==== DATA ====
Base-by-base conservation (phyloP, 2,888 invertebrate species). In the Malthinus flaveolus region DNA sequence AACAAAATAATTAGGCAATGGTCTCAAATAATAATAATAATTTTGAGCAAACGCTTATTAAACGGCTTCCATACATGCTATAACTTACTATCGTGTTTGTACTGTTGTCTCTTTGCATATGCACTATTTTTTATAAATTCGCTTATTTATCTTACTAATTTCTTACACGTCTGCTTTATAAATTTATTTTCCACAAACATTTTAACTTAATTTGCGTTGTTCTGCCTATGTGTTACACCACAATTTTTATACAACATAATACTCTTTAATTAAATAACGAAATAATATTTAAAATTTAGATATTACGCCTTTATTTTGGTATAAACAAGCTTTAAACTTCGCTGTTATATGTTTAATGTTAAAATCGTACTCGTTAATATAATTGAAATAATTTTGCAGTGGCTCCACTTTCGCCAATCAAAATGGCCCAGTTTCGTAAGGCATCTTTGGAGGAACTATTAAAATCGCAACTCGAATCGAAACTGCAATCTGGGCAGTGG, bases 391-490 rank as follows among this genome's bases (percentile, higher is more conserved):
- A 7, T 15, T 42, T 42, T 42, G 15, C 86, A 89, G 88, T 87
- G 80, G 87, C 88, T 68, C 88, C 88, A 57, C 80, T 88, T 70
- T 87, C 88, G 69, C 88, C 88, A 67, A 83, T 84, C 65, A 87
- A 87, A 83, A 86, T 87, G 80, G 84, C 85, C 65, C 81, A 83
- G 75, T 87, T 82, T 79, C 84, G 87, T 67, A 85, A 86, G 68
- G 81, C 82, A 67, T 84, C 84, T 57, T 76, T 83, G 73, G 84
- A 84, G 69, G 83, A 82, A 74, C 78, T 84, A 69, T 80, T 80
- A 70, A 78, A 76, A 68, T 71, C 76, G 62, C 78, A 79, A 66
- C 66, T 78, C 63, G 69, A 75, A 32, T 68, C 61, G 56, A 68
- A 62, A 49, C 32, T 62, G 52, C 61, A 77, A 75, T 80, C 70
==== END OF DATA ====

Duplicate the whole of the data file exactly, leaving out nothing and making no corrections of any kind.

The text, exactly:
Base-by-base conservation (phyloP, 2,888 invertebrate species). In the Malthinus flaveolus region DNA sequence AACAAAATAATTAGGCAATGGTCTCAAATAATAATAATAATTTTGAGCAAACGCTTATTAAACGGCTTCCATACATGCTATAACTTACTATCGTGTTTGTACTGTTGTCTCTTTGCATATGCACTATTTTTTATAAATTCGCTTATTTATCTTACTAATTTCTTACACGTCTGCTTTATAAATTTATTTTCCACAAACATTTTAACTTAATTTGCGTTGTTCTGCCTATGTGTTACACCACAATTTTTATACAACATAATACTCTTTAATTAAATAACGAAATAATATTTAAAATTTAGATATTACGCCTTTATTTTGGTATAAACAAGCTTTAAACTTCGCTGTTATATGTTTAATGTTAAAATCGTACTCGTTAATATAATTGAAATAATTTTGCAGTGGCTCCACTTTCGCCAATCAAAATGGCCCAGTTTCGTAAGGCATCTTTGGAGGAACTATTAAAATCGCAACTCGAATCGAAACTGCAATCTGGGCAGTGG, bases 391-490 rank as follows among this genome's bases (percentile, higher is more conserved):
- A 7, T 15, T 42, T 42, T 42, G 15, C 86, A 89, G 88, T 87
- G 80, G 87, C 88, T 68, C 88, C 88, A 57, C 80, T 88, T 70
- T 87, C 88, G 69, C 88, C 88, A 67, A 83, T 84, C 65, A 87
- A 87, A 83, A 86, T 87, G 80, G 84, C 85, C 65, C 81, A 83
- G 75, T 87, T 82, T 79, C 84, G 87, T 67, A 85, A 86, G 68
- G 81, C 82, A 67, T 84, C 84, T 57, T 76, T 83, G 73, G 84
- A 84, G 69, G 83, A 82, A 74, C 78, T 84, A 69, T 80, T 80
- A 70, A 78, A 76, A 68, T 71, C 76, G 62, C 78, A 79, A 66
- C 66, T 78, C 63, G 69, A 75, A 32, T 68, C 61, G 56, A 68
- A 62, A 49, C 32, T 62, G 52, C 61, A 77, A 75, T 80, C 70